What is the major function of the skin?
to keep the body in homeostasis
What else does the skin do?
provides boundaries for body fluid, protects underlying tissue from microorganisms, harmful substances and radiation, modulates body temp, and synthesises vitamin D
The skin makes up ___ of body weight?
What are the 3 layers of the skin?
epidermis, dermis and subcutaneous tissue
What are all considered appendages of the skin?
hair, nails, and sebaceous and sweat glands
What do nails do?
protect distal ends of fingers/toes
What are the sebaceous glands?
present all surfaces except palms/soles, produce a fatty substance secreted onto skin surface through hair follicles
What are the 2 types of sweat glands?
eccrine glands and apocrine glands
What do the eccrine glands do?
widely distributed, open directly onto skin surface, help control body temp
What do the apocrine glands do?
found in axilla and groin, stimulated by emotional stress
What are some common or concerning symptoms in the health hx about the skin/hair/nails?
hair loss, rash, moles
What are some things to ask the patient concerning skin/hair/nails?
have you noticed any changes in your skin or your hair? have you noticed any moles that have changed size, shape, color, or sensation? Have you noticed any new moles?
What do you need to educate patients on regarding the skin/hair/nails?
early detection of suspicious moles, protective measures for skin care, hazards of excessive sun exposure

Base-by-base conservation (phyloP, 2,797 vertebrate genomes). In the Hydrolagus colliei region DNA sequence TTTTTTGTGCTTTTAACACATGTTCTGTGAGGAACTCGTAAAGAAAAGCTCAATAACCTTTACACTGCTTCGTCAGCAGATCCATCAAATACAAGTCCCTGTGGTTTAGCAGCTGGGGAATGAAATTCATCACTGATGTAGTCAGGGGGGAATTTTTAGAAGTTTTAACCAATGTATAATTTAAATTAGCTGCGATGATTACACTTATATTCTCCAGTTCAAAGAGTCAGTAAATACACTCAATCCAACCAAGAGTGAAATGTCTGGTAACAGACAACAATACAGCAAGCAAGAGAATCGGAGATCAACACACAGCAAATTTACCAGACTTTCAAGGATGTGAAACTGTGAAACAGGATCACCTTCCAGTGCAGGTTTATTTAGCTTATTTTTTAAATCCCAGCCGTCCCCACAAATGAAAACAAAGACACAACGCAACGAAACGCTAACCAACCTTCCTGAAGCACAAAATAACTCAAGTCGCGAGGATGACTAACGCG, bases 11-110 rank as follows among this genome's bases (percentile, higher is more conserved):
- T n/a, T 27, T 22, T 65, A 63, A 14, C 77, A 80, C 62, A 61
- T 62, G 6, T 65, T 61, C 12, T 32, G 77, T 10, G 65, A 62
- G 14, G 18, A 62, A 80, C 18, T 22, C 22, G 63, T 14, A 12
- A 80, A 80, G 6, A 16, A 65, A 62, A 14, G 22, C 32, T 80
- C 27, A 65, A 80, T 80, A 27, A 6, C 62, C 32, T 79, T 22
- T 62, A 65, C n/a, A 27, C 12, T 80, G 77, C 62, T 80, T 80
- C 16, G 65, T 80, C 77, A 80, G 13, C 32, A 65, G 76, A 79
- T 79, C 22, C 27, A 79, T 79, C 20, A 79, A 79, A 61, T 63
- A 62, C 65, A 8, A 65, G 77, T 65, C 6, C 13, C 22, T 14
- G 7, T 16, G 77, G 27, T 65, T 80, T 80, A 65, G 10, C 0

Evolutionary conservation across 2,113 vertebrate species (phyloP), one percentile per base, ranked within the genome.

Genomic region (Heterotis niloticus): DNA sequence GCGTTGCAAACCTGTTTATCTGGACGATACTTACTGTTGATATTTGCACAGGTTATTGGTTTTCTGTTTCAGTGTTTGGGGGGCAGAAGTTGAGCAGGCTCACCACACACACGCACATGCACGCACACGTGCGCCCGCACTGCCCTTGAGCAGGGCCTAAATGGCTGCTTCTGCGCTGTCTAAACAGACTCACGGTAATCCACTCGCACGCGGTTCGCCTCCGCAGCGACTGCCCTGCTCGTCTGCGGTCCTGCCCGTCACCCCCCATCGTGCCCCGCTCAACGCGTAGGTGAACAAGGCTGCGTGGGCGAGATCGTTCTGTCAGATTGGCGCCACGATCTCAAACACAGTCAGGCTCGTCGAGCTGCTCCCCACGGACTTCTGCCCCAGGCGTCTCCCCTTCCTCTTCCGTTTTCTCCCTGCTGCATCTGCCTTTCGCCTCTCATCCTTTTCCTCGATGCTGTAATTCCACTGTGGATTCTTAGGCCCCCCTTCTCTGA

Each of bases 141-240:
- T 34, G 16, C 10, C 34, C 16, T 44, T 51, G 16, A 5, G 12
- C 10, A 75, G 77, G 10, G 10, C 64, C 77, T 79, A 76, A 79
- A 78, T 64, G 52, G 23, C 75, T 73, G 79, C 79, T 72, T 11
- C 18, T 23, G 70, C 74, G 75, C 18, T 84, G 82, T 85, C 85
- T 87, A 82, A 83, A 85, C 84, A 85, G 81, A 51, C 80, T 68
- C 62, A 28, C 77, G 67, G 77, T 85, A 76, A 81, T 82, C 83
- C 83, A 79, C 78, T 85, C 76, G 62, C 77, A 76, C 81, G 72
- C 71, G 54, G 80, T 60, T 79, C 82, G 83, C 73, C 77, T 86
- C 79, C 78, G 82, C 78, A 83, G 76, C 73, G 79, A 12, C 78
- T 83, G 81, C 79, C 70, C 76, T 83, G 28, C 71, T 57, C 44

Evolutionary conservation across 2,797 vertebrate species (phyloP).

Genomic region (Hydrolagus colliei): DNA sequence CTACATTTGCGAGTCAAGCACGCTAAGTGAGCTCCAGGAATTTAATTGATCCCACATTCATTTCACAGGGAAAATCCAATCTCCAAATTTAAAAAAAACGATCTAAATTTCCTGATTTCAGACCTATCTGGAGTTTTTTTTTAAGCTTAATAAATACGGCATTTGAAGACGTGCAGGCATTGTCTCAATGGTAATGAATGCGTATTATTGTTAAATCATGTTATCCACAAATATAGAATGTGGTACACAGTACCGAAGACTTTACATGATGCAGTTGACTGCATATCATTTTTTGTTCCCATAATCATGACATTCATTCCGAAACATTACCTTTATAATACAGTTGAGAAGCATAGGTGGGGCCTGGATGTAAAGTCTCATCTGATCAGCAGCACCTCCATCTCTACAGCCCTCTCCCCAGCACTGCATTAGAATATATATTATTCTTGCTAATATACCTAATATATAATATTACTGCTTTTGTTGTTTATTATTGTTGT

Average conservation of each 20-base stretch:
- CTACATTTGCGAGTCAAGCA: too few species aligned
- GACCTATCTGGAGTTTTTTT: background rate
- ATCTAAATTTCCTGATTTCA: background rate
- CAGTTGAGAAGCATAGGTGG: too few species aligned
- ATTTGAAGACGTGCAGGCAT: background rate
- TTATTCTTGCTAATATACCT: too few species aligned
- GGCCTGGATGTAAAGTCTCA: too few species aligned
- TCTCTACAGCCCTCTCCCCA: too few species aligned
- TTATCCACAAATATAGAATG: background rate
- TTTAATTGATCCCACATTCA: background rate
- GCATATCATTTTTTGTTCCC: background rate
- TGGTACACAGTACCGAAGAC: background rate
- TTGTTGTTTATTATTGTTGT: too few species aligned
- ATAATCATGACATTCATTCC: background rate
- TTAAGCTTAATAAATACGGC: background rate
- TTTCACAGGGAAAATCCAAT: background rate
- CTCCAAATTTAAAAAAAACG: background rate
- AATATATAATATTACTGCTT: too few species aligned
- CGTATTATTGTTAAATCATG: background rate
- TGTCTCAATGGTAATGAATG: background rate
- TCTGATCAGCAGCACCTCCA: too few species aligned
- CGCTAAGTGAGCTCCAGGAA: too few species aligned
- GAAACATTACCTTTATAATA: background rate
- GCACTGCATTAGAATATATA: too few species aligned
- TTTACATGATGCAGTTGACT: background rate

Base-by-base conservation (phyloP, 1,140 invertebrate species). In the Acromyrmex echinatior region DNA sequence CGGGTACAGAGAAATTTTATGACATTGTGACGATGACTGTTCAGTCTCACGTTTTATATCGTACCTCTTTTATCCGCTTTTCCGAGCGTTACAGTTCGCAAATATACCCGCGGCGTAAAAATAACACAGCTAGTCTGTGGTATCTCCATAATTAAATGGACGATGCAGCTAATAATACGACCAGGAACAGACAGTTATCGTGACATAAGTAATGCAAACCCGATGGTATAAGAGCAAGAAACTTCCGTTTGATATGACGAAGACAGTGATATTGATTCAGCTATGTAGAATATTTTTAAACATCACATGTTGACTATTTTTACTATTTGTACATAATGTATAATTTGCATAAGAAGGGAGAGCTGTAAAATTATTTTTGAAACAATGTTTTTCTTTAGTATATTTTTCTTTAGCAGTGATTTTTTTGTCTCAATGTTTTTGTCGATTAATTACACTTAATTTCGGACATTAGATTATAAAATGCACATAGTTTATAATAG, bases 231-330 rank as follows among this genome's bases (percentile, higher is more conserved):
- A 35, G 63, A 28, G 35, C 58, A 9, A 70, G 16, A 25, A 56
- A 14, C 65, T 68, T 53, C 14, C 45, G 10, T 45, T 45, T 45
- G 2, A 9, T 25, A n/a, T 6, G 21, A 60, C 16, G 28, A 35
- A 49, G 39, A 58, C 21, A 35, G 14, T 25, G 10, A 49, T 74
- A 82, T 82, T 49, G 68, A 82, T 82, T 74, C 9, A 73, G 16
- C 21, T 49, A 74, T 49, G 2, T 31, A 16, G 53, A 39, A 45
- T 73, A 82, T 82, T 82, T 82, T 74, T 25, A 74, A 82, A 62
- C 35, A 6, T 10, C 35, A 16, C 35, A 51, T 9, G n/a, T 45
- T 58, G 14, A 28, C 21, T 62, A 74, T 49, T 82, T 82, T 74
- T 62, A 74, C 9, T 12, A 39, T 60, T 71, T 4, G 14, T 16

What is the most common cancers in the US?
Where is skin cancer most prevalent?
hands neck and head
What is basal cell carcinoma?
comprises 80% of skin cancers, shiny and translucent, they grow slowly and rarely metastasize
What is squamous cell carcinoma?
comprises 16% of skin cancers, crusted, scaly, and ulcerated, can metastisize
What is melanoma?
comprises 4% of skin cancers, rapidly increasing in frequency they spread rapidly
HARMM Risk factors for Melanoma?
history of previous melanoma, over 50, no reg. derm appts, changing moles, male gender
What are some additon risk factors for melanoma?
greater than 50 common moles, greater than 1-4 atypical or unusual moles, red or light hair, actinic lentiguines(liver spots), amcular brown or tan spots usually on sun exposed areas, heavy sun exposure(especially sever childhood sunburns), light eye or skin color(especially freckles/burns easily), family hx of melanoma
ABCDE screening moles for possible melanoma?